It seems that the National Labor Relations Board (NLRB) is continuing to extend its push into the regulation of social media in non unionized work places. According to this Morgan Lewis LawFlash, two recent cases (which may end up in the appellate courts) continue the Board’s assault on workplace social media confidentiality policies.
In the first case, involving Costco, the NLRB found that a whole section of the firm’s social media policy dealing with prohibition of posting confidential information to social media platforms was rendered invalid because it included a ban on posting “payroll information,” which the NLRB felt pertains to protected activity under section 8(a)(1) of the Labor Relations Act.
The second case, involving an auto dealer named Knauz, struck down the employer’s social media policy based on the following language:
[c]ourtesy is the responsibility of every employee. Everyone is expected to be courteous, polite and friendly to our customers, vendors and suppliers, as well as to their fellow employees. No one should be disrespectful or use profanity or any other language which injures the image or reputation of the Dealership.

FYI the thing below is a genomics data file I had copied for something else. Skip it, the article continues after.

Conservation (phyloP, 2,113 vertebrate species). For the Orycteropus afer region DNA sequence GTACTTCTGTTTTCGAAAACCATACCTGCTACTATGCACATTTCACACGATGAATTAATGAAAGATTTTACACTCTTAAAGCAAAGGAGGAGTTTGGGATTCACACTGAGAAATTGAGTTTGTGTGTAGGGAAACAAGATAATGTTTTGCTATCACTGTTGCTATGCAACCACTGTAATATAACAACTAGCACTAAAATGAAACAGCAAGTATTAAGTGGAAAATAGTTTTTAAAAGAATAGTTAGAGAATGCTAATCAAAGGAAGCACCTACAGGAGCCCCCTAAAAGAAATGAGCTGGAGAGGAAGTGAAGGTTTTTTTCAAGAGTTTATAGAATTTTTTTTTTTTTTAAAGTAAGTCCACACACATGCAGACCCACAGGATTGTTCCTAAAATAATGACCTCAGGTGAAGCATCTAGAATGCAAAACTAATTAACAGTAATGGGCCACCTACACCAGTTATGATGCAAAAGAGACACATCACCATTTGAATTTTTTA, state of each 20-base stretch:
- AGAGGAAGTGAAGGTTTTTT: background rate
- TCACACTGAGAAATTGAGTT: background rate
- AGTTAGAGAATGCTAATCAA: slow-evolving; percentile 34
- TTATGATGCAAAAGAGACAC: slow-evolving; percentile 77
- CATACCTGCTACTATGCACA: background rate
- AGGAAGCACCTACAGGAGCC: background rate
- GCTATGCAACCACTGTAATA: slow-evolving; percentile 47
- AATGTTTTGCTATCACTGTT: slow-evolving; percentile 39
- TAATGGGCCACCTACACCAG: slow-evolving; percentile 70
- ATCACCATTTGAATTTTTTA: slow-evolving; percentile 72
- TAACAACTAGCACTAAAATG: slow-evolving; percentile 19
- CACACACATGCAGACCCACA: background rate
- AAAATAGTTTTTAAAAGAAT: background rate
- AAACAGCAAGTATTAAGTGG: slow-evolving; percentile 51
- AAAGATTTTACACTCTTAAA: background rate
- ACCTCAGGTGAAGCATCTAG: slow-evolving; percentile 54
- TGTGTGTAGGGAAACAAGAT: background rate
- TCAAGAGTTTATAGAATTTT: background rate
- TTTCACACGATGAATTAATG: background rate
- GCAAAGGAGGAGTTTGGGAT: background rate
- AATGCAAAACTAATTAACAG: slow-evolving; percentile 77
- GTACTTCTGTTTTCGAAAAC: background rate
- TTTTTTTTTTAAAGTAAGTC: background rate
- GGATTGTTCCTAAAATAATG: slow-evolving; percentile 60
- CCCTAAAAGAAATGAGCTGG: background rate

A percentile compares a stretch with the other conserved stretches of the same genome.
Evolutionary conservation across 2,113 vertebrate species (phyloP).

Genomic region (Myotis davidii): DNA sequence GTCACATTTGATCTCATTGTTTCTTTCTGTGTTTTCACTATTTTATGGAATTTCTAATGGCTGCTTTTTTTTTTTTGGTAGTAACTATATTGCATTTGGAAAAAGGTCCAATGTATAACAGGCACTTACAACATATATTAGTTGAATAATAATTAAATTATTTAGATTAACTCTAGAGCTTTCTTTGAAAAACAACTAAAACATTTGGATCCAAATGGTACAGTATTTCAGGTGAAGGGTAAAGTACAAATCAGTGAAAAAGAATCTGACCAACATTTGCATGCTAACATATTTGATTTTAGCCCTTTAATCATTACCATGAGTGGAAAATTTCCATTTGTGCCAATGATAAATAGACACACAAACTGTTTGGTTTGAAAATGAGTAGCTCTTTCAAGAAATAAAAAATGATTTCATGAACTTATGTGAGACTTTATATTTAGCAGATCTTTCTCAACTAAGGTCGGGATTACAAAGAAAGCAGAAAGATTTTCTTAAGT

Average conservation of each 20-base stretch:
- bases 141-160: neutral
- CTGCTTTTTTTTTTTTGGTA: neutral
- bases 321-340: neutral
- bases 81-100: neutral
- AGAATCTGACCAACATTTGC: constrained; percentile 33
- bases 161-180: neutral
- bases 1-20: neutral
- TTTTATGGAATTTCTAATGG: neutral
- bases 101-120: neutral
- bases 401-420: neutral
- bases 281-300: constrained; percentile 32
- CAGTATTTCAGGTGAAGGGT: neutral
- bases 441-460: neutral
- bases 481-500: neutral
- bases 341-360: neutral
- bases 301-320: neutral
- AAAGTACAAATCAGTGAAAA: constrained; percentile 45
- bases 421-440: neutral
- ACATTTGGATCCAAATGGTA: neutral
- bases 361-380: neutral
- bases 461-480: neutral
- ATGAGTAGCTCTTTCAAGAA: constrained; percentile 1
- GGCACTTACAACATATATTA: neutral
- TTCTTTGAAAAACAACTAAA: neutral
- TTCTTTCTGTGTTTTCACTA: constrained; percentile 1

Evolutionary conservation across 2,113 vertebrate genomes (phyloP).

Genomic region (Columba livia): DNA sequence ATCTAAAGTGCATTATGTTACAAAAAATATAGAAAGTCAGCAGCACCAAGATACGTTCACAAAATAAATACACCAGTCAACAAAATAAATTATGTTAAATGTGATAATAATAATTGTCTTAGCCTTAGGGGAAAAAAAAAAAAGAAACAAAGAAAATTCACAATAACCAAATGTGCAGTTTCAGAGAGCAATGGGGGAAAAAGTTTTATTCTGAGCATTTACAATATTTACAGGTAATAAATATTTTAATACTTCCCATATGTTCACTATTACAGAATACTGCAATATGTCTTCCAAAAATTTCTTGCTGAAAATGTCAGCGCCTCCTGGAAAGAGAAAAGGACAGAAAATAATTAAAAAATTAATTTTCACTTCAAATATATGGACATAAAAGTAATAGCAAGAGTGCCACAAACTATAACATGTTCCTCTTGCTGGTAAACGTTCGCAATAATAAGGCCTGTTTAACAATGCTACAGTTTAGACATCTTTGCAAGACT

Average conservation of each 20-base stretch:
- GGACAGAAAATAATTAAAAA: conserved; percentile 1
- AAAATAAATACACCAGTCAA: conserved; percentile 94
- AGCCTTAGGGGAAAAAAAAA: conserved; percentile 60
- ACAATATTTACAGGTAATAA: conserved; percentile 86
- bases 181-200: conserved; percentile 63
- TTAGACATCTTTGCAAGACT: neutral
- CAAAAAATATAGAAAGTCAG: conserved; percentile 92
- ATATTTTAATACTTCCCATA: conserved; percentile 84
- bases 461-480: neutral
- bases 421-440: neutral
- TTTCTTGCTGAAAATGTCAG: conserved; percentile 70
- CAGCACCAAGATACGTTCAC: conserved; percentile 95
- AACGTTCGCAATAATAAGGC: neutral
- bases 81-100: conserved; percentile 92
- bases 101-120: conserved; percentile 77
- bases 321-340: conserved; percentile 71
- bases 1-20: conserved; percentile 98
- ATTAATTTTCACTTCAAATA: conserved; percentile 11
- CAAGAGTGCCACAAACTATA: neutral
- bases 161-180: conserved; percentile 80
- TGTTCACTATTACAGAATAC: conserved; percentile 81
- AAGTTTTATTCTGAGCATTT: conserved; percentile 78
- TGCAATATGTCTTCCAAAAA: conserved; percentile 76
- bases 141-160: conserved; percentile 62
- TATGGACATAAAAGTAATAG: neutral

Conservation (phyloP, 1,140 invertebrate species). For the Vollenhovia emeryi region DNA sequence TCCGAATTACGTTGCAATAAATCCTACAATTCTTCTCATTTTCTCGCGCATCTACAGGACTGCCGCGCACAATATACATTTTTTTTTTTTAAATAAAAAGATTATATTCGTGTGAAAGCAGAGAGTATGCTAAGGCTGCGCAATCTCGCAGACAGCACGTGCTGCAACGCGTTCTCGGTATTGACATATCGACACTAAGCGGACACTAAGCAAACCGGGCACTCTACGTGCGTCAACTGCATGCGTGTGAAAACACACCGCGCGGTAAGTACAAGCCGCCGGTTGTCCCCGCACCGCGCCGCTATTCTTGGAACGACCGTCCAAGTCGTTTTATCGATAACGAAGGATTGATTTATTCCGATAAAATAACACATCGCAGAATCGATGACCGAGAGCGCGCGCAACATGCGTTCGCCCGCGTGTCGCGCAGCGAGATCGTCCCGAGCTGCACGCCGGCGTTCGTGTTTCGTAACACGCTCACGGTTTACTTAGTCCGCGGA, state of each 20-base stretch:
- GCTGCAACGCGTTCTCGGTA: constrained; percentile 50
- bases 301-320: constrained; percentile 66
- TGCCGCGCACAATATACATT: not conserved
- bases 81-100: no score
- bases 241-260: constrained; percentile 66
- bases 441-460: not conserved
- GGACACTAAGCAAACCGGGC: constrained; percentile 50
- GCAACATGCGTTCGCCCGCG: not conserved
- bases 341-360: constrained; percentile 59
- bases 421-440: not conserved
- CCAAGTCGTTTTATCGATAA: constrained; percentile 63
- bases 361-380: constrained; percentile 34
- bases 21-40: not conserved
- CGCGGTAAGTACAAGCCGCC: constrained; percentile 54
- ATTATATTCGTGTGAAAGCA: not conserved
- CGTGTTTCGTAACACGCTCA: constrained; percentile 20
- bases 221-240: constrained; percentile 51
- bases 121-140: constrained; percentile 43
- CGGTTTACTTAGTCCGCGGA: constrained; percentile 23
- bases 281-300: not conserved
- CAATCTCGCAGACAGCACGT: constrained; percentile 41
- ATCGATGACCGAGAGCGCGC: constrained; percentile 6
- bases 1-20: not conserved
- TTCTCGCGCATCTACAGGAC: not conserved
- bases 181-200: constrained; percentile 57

The Board felt that the language would discourage employees from using social media for activities covered under section 7 of the Labor Relations Act, such as organizing a union or having discussions about work conditions.
The lesson? Make sure that your company’s Social Media policy passes muster with your legal team – and make sure your legal team knows about what the NLRB has been up to in this area. Social media has the potential to be an exfiltration vector for your organization’s confidential information; you don’t want to end up with a policy which is thrown out when you need it most.